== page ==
13. Toronto Web Designer

    Eric Gill Guest

    (Toronto Web Designer) wrote in
    "Still" presumes this situation may change. It will not.

    "Considered" implies it is a matter of opinion. It is not.
    Eric Gill, May 8, 2004
  14. Toronto Web Designer

    Voivod Guest

    he's pointing out that those two words are extraneous and
    that the task IS impossible.
    Voivod, May 8, 2004
  15. Toronto Web Designer

    wavy~dave Guest

    Was the image shot with a digital camera?

    I read that a resized digital photo reproduces better if you increase
    the resolution at 10% increments rather than at 100%.

    I've never tried it, don't know if it'll work for you.

    Best of luck!
    wavy~dave, May 8, 2004
  16. Hi Eric,
    Thank you for responding.

    I'm one of those people who think there is possibility in everything. There
    was a time that my spirit wasn't as creative and I was racking my brain
    trying to figure out how to be *more* creative. Finally, through an
    epiphany, I found that it was my judging brain that was holding me back.
    These days, while I still judge, I'm much more open to possibilities and
    phrases like, "can't do it", "impossible". "that's silly" and "no way" are
    pushed away from my thought processes.

    What is a fact? At one point it was a fact that the world was flat. It was
    also a fact that flight was impossible. Facts are fleeting. Opinions are
    ever flowing.

    Ben W. and others are on the mark. We have found methods to overcome this
    problem. It IS possible to do that conversion process! Now, if you want to
    argue why it isn't possible, that's certainly a worthy venture and we could
    all learn quite a bit from such a discussion but then it won't be truly
    productive or objective until the flipside is discussed as well. Why IS it

    Toronto Web Designer, May 8, 2004
  17. Hiya!

    "wavy~dave" (snip) wrote in message
    resolution at 10% increments rather than at 100%.

    I believe that could work. I'm not mathematically skilled ;however,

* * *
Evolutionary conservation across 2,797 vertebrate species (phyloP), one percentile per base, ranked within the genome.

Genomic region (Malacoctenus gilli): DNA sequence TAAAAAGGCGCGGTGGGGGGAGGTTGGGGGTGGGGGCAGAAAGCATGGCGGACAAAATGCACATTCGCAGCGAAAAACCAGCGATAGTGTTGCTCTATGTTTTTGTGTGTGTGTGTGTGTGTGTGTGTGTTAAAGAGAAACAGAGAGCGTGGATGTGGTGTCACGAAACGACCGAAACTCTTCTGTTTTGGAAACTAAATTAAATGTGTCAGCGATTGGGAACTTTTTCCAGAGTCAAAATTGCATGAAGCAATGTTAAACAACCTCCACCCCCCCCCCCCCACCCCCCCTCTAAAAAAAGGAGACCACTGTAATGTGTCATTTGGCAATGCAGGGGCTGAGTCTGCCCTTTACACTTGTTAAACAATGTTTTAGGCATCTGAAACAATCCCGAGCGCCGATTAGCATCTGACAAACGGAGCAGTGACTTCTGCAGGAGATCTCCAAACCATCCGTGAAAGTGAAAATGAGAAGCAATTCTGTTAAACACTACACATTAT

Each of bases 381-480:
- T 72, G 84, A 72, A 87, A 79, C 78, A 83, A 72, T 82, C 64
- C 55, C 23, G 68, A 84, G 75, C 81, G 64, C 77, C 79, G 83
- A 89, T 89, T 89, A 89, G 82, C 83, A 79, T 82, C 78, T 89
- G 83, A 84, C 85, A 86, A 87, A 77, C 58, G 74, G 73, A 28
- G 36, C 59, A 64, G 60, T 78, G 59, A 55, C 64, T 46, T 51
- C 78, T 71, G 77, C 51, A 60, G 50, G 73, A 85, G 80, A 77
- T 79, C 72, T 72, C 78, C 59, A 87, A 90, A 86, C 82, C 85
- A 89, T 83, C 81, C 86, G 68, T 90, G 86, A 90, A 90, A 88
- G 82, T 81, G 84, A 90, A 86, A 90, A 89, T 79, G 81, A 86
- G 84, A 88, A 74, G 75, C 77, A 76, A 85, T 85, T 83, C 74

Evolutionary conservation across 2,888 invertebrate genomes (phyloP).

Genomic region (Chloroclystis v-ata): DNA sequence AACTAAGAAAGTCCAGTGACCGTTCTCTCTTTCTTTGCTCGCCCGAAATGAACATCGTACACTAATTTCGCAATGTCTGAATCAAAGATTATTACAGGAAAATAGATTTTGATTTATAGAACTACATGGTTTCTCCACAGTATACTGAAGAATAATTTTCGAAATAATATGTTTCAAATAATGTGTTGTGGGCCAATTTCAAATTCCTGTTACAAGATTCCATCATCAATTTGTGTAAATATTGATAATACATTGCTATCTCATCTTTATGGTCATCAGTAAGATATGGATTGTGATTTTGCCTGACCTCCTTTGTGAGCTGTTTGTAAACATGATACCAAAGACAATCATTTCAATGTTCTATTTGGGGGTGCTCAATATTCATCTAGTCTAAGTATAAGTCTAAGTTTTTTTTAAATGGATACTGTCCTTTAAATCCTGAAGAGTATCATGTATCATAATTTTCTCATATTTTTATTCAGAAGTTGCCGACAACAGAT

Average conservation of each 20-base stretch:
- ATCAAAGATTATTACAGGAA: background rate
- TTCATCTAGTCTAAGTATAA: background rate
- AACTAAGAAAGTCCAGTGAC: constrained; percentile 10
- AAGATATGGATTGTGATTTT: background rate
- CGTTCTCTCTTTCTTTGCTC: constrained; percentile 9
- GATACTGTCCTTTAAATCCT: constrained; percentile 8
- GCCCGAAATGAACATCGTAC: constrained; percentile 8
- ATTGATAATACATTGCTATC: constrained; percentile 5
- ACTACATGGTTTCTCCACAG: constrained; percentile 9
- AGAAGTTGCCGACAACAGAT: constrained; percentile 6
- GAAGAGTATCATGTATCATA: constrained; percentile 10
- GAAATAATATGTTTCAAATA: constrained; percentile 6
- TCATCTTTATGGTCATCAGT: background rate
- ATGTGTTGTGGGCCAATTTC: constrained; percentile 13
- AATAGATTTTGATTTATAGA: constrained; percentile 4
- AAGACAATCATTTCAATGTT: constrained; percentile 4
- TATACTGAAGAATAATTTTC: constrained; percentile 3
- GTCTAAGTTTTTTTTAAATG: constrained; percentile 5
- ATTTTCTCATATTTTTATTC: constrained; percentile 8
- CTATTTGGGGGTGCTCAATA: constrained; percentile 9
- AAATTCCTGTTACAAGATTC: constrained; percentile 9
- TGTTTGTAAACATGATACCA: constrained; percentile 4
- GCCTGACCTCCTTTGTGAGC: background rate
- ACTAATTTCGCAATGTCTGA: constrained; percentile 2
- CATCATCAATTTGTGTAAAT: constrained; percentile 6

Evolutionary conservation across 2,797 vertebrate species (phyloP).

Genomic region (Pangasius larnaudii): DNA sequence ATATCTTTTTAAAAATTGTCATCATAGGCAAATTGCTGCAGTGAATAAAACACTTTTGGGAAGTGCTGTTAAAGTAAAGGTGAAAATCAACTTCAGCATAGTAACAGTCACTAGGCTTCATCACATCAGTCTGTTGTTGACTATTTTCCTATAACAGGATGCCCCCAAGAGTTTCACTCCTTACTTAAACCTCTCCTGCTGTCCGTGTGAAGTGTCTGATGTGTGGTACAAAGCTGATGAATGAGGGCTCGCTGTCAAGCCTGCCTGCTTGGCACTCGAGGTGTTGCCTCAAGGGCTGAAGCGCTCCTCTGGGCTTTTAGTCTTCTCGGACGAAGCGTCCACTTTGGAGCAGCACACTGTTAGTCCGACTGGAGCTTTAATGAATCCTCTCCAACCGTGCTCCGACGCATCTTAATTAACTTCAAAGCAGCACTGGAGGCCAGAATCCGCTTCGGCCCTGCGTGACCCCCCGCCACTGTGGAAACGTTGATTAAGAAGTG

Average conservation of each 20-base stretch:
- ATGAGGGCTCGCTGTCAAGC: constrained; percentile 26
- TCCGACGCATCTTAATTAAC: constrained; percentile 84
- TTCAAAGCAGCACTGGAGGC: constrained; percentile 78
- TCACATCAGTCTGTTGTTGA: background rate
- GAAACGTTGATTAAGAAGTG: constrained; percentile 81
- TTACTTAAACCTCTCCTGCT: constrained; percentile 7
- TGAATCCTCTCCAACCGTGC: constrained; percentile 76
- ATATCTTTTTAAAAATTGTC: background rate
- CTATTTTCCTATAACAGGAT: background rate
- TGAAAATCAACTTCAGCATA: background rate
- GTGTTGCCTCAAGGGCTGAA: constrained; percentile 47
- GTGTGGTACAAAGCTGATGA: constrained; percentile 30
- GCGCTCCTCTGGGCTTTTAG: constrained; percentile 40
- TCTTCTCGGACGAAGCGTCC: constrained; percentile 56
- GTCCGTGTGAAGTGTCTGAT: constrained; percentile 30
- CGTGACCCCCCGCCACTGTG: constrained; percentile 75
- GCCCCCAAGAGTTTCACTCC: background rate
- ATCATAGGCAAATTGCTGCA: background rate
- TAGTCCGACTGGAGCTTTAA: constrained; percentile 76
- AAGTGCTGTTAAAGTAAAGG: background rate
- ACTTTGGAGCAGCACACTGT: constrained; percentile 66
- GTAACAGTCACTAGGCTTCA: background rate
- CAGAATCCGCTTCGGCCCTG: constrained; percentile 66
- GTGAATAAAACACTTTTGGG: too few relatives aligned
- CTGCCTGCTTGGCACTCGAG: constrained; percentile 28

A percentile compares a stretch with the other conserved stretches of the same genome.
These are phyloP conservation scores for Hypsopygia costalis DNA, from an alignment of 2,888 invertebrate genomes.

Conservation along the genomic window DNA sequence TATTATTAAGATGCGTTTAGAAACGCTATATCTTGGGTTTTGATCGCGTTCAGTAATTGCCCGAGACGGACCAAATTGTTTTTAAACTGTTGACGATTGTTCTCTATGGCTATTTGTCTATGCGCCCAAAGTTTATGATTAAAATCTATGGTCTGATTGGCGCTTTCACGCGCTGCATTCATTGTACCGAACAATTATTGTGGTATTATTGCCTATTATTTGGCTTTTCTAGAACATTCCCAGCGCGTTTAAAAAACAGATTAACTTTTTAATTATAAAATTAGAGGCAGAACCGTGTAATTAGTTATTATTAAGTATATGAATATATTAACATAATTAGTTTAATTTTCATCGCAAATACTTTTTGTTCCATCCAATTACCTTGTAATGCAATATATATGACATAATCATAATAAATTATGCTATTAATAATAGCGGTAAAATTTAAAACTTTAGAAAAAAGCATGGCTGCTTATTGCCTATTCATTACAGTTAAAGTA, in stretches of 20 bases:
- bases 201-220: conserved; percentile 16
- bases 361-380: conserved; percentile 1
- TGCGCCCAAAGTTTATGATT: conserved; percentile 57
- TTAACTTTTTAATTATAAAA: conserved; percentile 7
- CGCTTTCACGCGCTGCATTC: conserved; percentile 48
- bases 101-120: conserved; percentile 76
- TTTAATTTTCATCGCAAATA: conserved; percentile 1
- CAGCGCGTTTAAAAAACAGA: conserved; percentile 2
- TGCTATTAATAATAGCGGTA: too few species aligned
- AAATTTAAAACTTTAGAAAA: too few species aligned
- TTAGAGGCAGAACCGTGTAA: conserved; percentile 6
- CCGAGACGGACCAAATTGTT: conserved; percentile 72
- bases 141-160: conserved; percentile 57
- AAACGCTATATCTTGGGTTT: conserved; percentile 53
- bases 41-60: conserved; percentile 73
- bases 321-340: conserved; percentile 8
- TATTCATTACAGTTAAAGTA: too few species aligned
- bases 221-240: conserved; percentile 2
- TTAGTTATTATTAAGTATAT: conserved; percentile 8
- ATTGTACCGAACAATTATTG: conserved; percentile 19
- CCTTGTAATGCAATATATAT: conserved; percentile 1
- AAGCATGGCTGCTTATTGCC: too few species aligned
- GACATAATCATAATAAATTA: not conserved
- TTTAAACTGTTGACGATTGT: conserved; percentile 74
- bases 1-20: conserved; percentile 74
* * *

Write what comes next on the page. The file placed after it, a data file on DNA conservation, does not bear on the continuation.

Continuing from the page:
intuitively I get this feeling that digital photos would produce a better
    Thanks! :)

    btw, are you in the Toronto area?
    Toronto Web Designer, May 8, 2004
  18. Toronto Web Designer

    Voivod Guest

    Yet oddly, you won't publicly disclose those methods...
    Voivod, May 8, 2004
  19. Toronto Web Designer

    Eric Gill Guest

    Eric Gill, May 8, 2004
  20. You are kidding, right? hehe. There are two designers who did disclose their
    methods. I haven't disclosed mine but have offered mine in return for their
    kindness and generosity. I'm past giving away trade secrets while remaining
    poor! lol

    I will do a test for you if you like (just send me an image you want
    converted and I will do it for free), I have already offered that and for
    others I will give away my method. But I'm not about to get ripped off by a
    whole bunch of newsgroup opportunists. *grin* I help the community in
    other ways. This, apparently, is a trade secret. And as someone else
    mentioned (and given what I got in my mailbox), there is software hitting
    the shelves to do the conversion process. I don't need to use additional
    software though.

    My suggestion is for people to consider this as a possibility and to: a)
    either work towards finding a method that works or b) employing those that
    can do it but stop telling clients it's impossible - because it isn't
    impossible! My *real* business name is not listed here, I'm not here to
    solicit business (although that's always nice to get), and there are others
    who can do what I do. I was here to ask a simple question: Do people think
    this is *still* impossible? The answer: most people do *think* it is
    impossible. I'm quite thankful that there are those who were giving of
    their resources to tell me of their methods and in return I will give them
    my methods.

    There is no progress or innovation in thinking things are impossible.
    Instead, tell us exactly why you think it's impossible and if one has a
    skeptics mind, also work towards understanding why something IS possible.

    In other words, if someone says something is impossible, don't follow the
    herd - beat to your own drum.
    Toronto Web Designer, May 8, 2004